Article Date:
July 2021


Word Count:
3018

 

 

You Took Coronavirus-Related IRA Money Last Year: What Now?


If you’re a traditional IRA owner who was adversely affected by the COVID-19 pandemic last year (2020), you may have been eligible to take a tax-favored coronavirus-related distribution from a traditional IRA.

 

If so, that privilege was thanks to the Coronavirus Aid, Relief, and Economic Security Act (CARES Act).

 

In this analysis, we will call these tax-favored traditional IRA distributions “CVDs.” Elsewhere, you may see them called “CRDs.”

 

Whatever they may be called, this analysis explains how to get the best federal income tax results. But first, let’s cover the necessary background information on CVDs. Here goes.

 

CVD Basics

 

If you were eligible, you could have taken one or more CVDs from one or more traditional IRAs in 2020, up to a combined limit of $100,000.

 

You can recontribute the CVD amount(s) back into one or more traditional IRAs within three years of the withdrawal date(s). You treat each withdrawal and later recontribution within the three-year window as a federal-income-tax-free IRA rollover transaction.1 That’s the tax advantage.

 

The non-tax advantage is that there are no restrictions on how you can use CVD funds. You can use the money to pay bills and recontribute later—within the three-year window—when your financial situation permits. You can help out your adult kids now and recontribute later. Whatever.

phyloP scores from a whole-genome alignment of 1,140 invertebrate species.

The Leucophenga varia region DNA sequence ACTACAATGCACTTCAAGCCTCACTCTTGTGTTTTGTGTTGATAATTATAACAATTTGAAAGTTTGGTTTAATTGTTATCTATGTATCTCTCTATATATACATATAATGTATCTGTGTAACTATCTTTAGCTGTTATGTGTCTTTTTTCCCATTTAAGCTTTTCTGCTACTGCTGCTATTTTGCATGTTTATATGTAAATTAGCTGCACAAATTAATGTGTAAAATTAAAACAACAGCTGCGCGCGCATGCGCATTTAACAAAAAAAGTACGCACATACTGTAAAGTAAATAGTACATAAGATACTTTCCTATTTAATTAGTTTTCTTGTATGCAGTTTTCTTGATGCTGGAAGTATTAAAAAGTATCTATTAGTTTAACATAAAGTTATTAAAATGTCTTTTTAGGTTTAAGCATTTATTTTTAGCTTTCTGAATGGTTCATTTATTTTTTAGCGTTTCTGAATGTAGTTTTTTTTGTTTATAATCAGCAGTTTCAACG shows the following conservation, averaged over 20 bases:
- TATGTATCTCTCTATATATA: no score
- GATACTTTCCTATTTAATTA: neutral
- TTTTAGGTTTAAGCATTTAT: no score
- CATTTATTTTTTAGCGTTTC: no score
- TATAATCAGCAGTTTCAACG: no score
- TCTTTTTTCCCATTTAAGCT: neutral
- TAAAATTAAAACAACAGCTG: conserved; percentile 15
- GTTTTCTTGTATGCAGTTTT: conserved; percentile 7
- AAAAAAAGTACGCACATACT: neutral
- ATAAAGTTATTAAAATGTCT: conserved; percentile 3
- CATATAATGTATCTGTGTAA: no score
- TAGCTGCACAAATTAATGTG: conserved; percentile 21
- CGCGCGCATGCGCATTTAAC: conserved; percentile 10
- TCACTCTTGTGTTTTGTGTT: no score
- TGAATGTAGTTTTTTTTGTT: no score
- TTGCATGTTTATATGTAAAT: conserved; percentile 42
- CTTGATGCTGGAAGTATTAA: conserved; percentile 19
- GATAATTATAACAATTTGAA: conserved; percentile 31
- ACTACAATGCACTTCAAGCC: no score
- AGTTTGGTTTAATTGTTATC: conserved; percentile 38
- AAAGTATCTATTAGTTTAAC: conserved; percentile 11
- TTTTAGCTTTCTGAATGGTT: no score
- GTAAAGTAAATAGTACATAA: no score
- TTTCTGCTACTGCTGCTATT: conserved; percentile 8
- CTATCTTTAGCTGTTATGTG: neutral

So, a CVD can be a useful tax-favored cash-management tool. Nice!

 

Key point. The favorable tax treatment applies equally to CVDs taken from garden-variety traditional IRAs, SEP-IRAs, and SIMPLE-IRAs.

 

Original Eligibility Rule

 

According to the statutory language in the CARES Act, a CVD is a distribution of up to $100,000 from an eligible retirement plan, including an IRA, that is made between January 1, 2020, and December 31, 2020, to an individual2

 

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who was diagnosed with COVID-19 by a test approved by the CDC;

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whose spouse or dependent (generally a qualifying child or relative who ... Log in to view full article.

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